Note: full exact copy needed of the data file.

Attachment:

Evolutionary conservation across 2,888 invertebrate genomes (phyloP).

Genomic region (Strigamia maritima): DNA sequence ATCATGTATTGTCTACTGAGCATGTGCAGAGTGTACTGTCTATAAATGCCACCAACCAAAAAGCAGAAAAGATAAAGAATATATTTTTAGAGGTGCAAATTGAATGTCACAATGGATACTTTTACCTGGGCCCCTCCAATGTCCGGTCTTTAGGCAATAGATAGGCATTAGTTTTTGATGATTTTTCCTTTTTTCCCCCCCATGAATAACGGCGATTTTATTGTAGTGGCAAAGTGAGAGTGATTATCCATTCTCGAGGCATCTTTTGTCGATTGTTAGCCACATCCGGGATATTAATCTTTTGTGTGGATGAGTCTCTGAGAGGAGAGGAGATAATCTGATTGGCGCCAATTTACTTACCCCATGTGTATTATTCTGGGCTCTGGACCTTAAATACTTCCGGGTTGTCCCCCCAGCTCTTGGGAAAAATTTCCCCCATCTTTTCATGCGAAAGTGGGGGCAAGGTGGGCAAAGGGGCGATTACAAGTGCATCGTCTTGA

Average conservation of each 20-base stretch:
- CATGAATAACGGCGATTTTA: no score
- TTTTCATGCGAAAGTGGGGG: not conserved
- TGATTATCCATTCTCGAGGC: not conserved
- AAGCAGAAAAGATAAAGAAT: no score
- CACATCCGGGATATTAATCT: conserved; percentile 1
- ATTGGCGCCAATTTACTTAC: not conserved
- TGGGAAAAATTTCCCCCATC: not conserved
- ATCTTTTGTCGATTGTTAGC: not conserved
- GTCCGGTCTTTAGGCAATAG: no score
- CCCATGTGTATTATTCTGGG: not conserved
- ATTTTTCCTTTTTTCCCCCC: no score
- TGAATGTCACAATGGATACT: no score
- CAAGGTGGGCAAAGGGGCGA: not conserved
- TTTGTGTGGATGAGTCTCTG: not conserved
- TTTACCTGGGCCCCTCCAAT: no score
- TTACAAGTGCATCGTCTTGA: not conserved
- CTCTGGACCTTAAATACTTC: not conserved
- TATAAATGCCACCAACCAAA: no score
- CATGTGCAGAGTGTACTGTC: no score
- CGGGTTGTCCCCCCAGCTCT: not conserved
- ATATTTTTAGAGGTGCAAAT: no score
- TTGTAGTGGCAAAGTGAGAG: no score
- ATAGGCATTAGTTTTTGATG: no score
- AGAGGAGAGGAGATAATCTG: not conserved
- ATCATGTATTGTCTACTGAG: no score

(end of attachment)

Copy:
Evolutionary conservation across 2,888 invertebrate genomes (phyloP).

Genomic region (Strigamia maritima): DNA sequence ATCATGTATTGTCTACTGAGCATGTGCAGAGTGTACTGTCTATAAATGCCACCAACCAAAAAGCAGAAAAGATAAAGAATATATTTTTAGAGGTGCAAATTGAATGTCACAATGGATACTTTTACCTGGGCCCCTCCAATGTCCGGTCTTTAGGCAATAGATAGGCATTAGTTTTTGATGATTTTTCCTTTTTTCCCCCCCATGAATAACGGCGATTTTATTGTAGTGGCAAAGTGAGAGTGATTATCCATTCTCGAGGCATCTTTTGTCGATTGTTAGCCACATCCGGGATATTAATCTTTTGTGTGGATGAGTCTCTGAGAGGAGAGGAGATAATCTGATTGGCGCCAATTTACTTACCCCATGTGTATTATTCTGGGCTCTGGACCTTAAATACTTCCGGGTTGTCCCCCCAGCTCTTGGGAAAAATTTCCCCCATCTTTTCATGCGAAAGTGGGGGCAAGGTGGGCAAAGGGGCGATTACAAGTGCATCGTCTTGA

Average conservation of each 20-base stretch:
- CATGAATAACGGCGATTTTA: no score
- TTTTCATGCGAAAGTGGGGG: not conserved
- TGATTATCCATTCTCGAGGC: not conserved
- AAGCAGAAAAGATAAAGAAT: no score
- CACATCCGGGATATTAATCT: conserved; percentile 1
- ATTGGCGCCAATTTACTTAC: not conserved
- TGGGAAAAATTTCCCCCATC: not conserved
- ATCTTTTGTCGATTGTTAGC: not conserved
- GTCCGGTCTTTAGGCAATAG: no score
- CCCATGTGTATTATTCTGGG: not conserved
- ATTTTTCCTTTTTTCCCCCC: no score
- TGAATGTCACAATGGATACT: no score
- CAAGGTGGGCAAAGGGGCGA: not conserved
- TTTGTGTGGATGAGTCTCTG: not conserved
- TTTACCTGGGCCCCTCCAAT: no score
- TTACAAGTGCATCGTCTTGA: not conserved
- CTCTGGACCTTAAATACTTC: not conserved
- TATAAATGCCACCAACCAAA: no score
- CATGTGCAGAGTGTACTGTC: no score
- CGGGTTGTCCCCCCAGCTCT: not conserved
- ATATTTTTAGAGGTGCAAAT: no score
- TTGTAGTGGCAAAGTGAGAG: no score
- ATAGGCATTAGTTTTTGATG: no score
- AGAGGAGAGGAGATAATCTG: not conserved
- ATCATGTATTGTCTACTGAG: no score